York City school board approves 5-year renewal for Thackston Charter

Erin James
The York Dispatch

(Editor's note: This story was originally published Feb. 14, 2014.)

York City School District officials approved an agreement Wednesday that gives Helen Thackston Charter School at least five more years to operate.

With no discussion or fanfare, the district's school board voted to renew the school's charter. Helen Thackston, which opened in 2009, serves grades 5-11 and will add 12th grade in September.

The board's vote might come as a surprise to some, given the district's financial recovery plan, the success of which depends on the return of significant numbers of charter-school students. After all, the district is in the midst of a legal battle with New Hope Academy Charter School, which will close after this school year unless a court intervenes.

"I think they recognized we're doing a good job," Leonard Hart, Helen Thackston's principal, said after the vote. "They want to see the same thing we want to see."

That thing is student achievement fueled by quality education, regardless of which school a student attends, Hart said.

Helen Thackston's school performance profile a new state measurement that assigns scores on a scale of 0 to 100 gave Helen Thackston a score of 57.5.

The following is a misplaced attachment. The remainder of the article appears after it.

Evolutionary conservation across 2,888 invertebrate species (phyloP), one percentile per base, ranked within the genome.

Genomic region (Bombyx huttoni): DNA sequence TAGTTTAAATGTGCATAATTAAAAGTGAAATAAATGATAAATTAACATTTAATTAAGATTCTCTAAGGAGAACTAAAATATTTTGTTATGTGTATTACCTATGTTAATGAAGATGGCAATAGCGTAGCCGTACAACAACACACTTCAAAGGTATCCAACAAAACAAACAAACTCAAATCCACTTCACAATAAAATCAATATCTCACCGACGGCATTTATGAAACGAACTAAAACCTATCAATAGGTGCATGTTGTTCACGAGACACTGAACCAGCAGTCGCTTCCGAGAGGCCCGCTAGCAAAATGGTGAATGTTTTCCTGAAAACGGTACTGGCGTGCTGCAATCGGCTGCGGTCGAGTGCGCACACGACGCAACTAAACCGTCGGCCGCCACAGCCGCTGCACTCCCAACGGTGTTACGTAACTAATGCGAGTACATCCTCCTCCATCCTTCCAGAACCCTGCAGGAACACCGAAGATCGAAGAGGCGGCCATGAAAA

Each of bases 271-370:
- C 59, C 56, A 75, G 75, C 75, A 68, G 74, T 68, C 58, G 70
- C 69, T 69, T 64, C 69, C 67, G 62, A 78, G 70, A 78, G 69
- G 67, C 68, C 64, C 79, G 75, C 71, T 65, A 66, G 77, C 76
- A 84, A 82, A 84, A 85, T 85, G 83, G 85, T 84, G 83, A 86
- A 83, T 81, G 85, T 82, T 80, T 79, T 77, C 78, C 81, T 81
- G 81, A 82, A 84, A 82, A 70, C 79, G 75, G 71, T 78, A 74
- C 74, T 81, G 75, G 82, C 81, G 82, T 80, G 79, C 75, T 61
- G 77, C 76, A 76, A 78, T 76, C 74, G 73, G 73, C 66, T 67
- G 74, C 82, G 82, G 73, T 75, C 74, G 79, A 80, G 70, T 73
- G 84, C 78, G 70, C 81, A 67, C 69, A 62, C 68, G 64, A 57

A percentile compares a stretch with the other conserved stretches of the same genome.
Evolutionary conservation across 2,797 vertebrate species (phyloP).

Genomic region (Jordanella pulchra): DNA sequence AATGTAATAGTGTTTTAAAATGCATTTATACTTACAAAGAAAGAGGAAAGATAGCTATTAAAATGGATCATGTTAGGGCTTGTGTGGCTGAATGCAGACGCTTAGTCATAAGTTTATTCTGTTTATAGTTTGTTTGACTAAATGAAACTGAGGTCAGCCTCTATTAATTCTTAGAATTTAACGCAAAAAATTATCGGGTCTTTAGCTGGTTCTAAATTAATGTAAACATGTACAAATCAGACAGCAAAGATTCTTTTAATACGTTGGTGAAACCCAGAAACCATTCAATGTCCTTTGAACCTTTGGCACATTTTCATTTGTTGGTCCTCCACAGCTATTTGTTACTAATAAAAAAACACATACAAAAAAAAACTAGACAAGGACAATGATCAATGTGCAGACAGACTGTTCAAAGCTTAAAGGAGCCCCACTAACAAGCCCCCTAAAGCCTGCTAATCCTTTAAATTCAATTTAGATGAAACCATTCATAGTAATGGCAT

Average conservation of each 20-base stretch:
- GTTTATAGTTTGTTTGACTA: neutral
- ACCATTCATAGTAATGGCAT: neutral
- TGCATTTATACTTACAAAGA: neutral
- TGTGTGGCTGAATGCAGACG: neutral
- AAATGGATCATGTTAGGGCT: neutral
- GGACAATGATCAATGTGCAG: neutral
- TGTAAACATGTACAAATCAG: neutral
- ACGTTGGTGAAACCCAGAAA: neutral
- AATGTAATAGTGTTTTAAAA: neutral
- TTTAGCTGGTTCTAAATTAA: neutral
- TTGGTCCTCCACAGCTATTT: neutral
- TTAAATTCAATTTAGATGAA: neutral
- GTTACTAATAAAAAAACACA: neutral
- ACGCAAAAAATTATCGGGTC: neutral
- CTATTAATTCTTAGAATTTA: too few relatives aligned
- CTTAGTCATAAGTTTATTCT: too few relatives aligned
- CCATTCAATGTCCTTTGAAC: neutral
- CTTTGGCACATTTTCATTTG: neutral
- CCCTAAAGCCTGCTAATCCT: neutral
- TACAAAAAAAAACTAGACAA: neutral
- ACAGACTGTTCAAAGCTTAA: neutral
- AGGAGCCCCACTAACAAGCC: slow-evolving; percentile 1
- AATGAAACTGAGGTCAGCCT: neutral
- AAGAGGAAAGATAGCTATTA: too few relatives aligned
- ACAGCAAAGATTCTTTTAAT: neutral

The state considers a score of 70 or higher satisfactory. The scores were released in October.

Helen Thackston's score was higher than those of all district schools except Davis K-8, which scored 61.2. By comparison, the district's William Penn Senior High School scored 42.7.

New Hope scored 44.6.

District and Helen Thackston officials said they've been meeting for months to negotiate the terms of a new charter.

One significant aspect of the agreement holds Helen Thackston to the same achievement standards and long-term goals the district has set for itself, Hart said.

For example, the charter school has agreed to aim for an improvement of 4 percent each year on the number of students scoring advanced or proficient on math and reading standardized tests.

However, district officials were receptive to Helen Thackston's position that test scores are not the only way to evaluate whether students are learning, said Daniel Fennick, Helen Thackston's attorney.

"We agree the numbers are important, but it's not the only thing," Fennick said. "They respected that. It was very positive the whole time."

Helen Thackston officials have also agreed to help the district repay a $5 million "financial recovery transition" loan, which the district is repaying at a rate of about $500,000 per year. The charter school's annual contribution would depend on its enrollment numbers, according to the agreement.

The agreement also sets a maximum amount Helen Thackston would be expected to pay $25,000 for the 2014-15 school year, increasing to as much as $65,000 for 2018-19.

In exchange, the district has agreed to extend professional-development opportunities to Helen Thackston staff members.

Superintendent Eric Holmes said he recommended approval of the charter renewal to the school board.

"You have to have a compelling reason to deny a charter," Holmes said.

Two board members Glenn Medice and Diane Glover-Brown voted no.